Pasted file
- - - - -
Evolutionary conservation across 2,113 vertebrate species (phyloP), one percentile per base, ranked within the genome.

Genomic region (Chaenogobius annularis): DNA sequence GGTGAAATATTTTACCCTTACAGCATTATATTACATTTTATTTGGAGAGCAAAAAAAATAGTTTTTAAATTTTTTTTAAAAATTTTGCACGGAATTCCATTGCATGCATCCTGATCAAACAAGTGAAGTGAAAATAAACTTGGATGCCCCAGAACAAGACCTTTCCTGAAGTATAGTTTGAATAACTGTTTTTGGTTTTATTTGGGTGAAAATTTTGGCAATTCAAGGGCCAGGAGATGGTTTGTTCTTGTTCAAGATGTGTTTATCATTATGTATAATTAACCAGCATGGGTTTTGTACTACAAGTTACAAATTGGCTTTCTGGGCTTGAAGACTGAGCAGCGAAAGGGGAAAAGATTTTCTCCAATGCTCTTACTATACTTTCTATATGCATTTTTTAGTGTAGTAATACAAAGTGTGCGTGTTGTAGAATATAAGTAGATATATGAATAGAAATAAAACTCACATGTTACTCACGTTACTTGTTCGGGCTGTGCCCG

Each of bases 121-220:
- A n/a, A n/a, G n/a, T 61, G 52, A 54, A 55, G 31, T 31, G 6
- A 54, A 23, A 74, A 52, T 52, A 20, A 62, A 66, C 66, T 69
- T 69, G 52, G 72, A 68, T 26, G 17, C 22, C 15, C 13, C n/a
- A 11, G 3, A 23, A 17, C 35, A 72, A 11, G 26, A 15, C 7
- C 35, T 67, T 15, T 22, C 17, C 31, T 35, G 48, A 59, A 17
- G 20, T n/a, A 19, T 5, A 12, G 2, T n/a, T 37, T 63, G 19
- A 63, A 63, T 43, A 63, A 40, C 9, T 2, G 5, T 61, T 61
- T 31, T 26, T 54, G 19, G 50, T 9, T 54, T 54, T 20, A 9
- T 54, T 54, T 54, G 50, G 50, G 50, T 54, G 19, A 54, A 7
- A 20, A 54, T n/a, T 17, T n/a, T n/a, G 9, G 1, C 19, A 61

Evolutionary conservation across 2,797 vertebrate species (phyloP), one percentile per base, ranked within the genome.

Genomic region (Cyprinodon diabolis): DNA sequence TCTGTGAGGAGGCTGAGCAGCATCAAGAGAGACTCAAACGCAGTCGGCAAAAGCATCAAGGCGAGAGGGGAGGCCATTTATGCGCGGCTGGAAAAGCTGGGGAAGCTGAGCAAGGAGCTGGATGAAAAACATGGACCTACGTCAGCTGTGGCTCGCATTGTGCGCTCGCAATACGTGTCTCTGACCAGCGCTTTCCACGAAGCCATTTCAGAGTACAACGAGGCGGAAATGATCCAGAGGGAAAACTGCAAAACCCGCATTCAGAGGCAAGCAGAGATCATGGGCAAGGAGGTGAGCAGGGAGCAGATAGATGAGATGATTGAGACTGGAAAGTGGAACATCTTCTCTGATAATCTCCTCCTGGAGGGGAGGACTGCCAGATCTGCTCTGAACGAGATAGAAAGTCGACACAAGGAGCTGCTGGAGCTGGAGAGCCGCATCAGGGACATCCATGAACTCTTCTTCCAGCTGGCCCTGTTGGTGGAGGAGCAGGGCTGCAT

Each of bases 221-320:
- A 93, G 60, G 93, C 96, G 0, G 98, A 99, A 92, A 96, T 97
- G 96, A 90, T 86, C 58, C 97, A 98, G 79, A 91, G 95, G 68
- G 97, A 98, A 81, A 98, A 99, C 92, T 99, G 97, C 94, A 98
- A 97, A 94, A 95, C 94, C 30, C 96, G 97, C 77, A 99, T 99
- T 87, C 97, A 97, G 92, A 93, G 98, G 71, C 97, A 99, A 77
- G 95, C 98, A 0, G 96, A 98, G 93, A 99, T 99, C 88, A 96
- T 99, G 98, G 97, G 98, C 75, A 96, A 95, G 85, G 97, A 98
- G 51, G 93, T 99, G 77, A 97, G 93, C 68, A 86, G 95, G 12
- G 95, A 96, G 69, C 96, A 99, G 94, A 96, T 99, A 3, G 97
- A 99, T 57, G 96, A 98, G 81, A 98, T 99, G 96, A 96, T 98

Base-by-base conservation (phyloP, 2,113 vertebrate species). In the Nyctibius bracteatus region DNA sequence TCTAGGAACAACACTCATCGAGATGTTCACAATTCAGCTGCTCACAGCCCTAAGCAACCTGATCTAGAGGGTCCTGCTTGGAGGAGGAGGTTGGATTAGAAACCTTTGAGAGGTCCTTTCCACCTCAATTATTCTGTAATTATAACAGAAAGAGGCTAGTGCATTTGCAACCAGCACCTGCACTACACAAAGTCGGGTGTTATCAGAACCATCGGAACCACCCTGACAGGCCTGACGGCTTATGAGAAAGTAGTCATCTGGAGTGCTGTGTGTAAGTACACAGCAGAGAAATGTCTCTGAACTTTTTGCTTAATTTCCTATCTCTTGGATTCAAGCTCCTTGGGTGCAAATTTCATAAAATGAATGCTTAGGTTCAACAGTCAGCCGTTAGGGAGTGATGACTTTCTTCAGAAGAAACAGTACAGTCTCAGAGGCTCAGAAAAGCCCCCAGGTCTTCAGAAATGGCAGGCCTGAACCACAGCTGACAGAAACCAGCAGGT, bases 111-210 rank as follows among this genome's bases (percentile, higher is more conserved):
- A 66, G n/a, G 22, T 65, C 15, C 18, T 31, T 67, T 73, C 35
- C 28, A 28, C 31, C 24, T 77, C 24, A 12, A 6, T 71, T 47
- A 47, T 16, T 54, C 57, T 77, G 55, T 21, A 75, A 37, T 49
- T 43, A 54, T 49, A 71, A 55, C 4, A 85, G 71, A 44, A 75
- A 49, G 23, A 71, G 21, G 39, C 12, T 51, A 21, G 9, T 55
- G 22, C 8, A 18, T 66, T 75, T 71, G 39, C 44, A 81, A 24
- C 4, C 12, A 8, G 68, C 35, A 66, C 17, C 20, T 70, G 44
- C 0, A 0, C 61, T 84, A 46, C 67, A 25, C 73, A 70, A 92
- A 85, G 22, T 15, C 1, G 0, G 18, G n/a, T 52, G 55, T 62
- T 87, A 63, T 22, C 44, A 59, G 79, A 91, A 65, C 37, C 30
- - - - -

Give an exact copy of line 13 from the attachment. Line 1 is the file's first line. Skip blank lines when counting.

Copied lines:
- A 20, A 54, T n/a, T 17, T n/a, T n/a, G 9, G 1, C 19, A 61